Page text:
The draft law excludes many scenarios and forms of torture rampant in India. The Rajya Sabha must insist on amendments.
The Prevention of Torture Bill, 2010, which the Rajya Sabha will take up for consideration on Friday, is a deeply flawed piece of legislation that will weaken, rather than strengthen, existing legal sanctions against a crime that is widely acknowledged to be rampant across India.
Though the Lok Sabha approved the Bill without changes on May 6, it is essential that the upper house remedies the flaws it contains before it is too late.
The stated purpose of the law is to fulfil the country's obligations under the United Nations Convention Against Torture (CAT). India signed the Convention in 1997 but is perhaps the only democracy yet to ratify it. But if this belated push for ratification is a welcome development, the weak provisions of the proposed law bear little resemblance to the contents of the CAT.
Let us start with the definition of torture. This is how the Convention defines it. Article I says “torture” means any act done by or with the consent or acquiescence of a public official “by which severe pain or suffering, whether physical or mental, is intentionally inflicted on a person for such purposes as obtaining from him or a third person information or a confession, punishing him for an act he or a third person has committed or is suspected of having committed, or intimidating or coercing him or a third person, or for any reason based on discrimination of any kind.”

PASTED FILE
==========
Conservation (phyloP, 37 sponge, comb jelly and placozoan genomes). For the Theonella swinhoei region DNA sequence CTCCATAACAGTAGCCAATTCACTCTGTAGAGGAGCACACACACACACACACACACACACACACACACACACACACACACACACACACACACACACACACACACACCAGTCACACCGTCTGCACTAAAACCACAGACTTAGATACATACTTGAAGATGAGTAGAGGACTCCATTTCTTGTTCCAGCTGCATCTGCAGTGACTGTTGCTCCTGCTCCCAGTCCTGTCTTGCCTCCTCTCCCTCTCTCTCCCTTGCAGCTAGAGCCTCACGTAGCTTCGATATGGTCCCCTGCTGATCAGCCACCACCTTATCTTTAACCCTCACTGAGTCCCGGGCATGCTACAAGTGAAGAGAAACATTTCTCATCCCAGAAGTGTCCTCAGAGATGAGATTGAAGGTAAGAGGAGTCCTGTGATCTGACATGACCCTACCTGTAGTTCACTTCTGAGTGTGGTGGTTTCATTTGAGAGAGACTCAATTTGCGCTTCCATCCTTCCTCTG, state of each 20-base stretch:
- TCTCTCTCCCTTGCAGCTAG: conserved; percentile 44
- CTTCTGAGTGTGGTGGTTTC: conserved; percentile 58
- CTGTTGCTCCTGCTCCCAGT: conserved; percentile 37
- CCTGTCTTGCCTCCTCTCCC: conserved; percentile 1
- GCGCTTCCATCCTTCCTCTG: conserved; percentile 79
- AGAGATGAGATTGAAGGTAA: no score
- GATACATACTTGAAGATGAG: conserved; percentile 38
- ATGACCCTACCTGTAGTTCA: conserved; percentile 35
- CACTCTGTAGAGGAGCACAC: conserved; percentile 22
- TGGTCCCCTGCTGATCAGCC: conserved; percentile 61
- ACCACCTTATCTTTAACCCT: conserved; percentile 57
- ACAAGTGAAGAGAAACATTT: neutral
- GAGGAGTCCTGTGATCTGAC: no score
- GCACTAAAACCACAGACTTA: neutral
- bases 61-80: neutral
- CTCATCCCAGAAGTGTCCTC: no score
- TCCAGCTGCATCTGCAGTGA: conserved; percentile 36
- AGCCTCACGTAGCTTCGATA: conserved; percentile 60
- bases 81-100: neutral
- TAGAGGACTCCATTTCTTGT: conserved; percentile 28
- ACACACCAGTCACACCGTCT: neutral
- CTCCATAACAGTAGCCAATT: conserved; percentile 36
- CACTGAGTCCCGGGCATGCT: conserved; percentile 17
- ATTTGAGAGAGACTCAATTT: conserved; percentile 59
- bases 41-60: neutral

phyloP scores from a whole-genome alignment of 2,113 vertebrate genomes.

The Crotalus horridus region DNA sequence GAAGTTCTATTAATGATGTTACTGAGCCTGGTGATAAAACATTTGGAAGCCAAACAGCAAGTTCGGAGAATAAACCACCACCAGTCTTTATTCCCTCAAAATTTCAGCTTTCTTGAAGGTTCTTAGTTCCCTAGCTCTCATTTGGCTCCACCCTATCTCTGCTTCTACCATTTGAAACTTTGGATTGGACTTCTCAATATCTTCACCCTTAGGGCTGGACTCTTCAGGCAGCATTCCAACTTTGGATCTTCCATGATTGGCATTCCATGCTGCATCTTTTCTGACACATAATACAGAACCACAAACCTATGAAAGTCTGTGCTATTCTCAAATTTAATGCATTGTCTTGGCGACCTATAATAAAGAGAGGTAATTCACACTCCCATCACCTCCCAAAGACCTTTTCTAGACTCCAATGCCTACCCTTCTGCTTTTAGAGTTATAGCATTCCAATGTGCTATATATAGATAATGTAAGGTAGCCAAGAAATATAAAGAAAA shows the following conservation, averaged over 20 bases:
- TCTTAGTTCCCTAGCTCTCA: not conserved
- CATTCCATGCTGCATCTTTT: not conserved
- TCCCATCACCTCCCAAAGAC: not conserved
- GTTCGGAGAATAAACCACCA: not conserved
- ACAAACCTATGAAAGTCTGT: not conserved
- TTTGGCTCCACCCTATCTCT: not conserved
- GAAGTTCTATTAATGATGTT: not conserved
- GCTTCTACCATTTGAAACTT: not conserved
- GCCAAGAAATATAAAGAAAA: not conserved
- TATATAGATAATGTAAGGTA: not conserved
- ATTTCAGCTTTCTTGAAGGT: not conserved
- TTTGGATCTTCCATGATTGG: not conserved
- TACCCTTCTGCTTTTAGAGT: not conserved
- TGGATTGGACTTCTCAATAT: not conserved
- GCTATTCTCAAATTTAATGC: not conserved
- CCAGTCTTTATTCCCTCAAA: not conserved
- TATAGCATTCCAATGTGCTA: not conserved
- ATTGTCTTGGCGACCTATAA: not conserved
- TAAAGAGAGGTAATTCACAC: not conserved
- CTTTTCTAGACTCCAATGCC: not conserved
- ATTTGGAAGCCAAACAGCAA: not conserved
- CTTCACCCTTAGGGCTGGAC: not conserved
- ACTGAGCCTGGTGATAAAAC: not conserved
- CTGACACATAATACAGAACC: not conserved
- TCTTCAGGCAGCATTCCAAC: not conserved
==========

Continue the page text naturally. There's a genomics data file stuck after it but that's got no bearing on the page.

The Indian draft borrows some of this language but arbitrarily narrows the scope of this Article. According to Section 3 of the Bill, torture will said to have been inflicted only when “(i) grievous hurt to any person; or (ii) danger to life, limb or health (whether mental or physical) of any person” is caused by public servants for the purposes of “obtain[ing] … information or a confession from him or a third person”.
In other words, torture that is in inflicted by the police or a public servant as a form of punishment, intimidation or coercion will not be considered “torture” under the new law. Nor will any torture visited on an individual solely on account of her or his religion, caste, gender or economic status.
The omission of such situations — as envisaged by an international convention to which India is a party — is unforgivable given the prevalence of torture for these very reasons.
What makes this definitional narrowing even more problematic is the high threshold set for torture itself. The CAT speaks of “severe pain or suffering” rather than “grievous hurt” or “danger to life, limb or health” because it is the infliction of severe pain which is common to all forms of torture, even those which do not have long-term consequences for the health of the victim. Electric shocks, water boarding and the insertion of chilli powder in the sensitive parts of an individual's body will cause severe pain or suffering without necessarily endangering her or his health or even causing “grievous hurt”. Why has the Manmohan Singh government chosen such a narrow definition, excluding both motives for, and forms of, torture that are widely prevalent in India?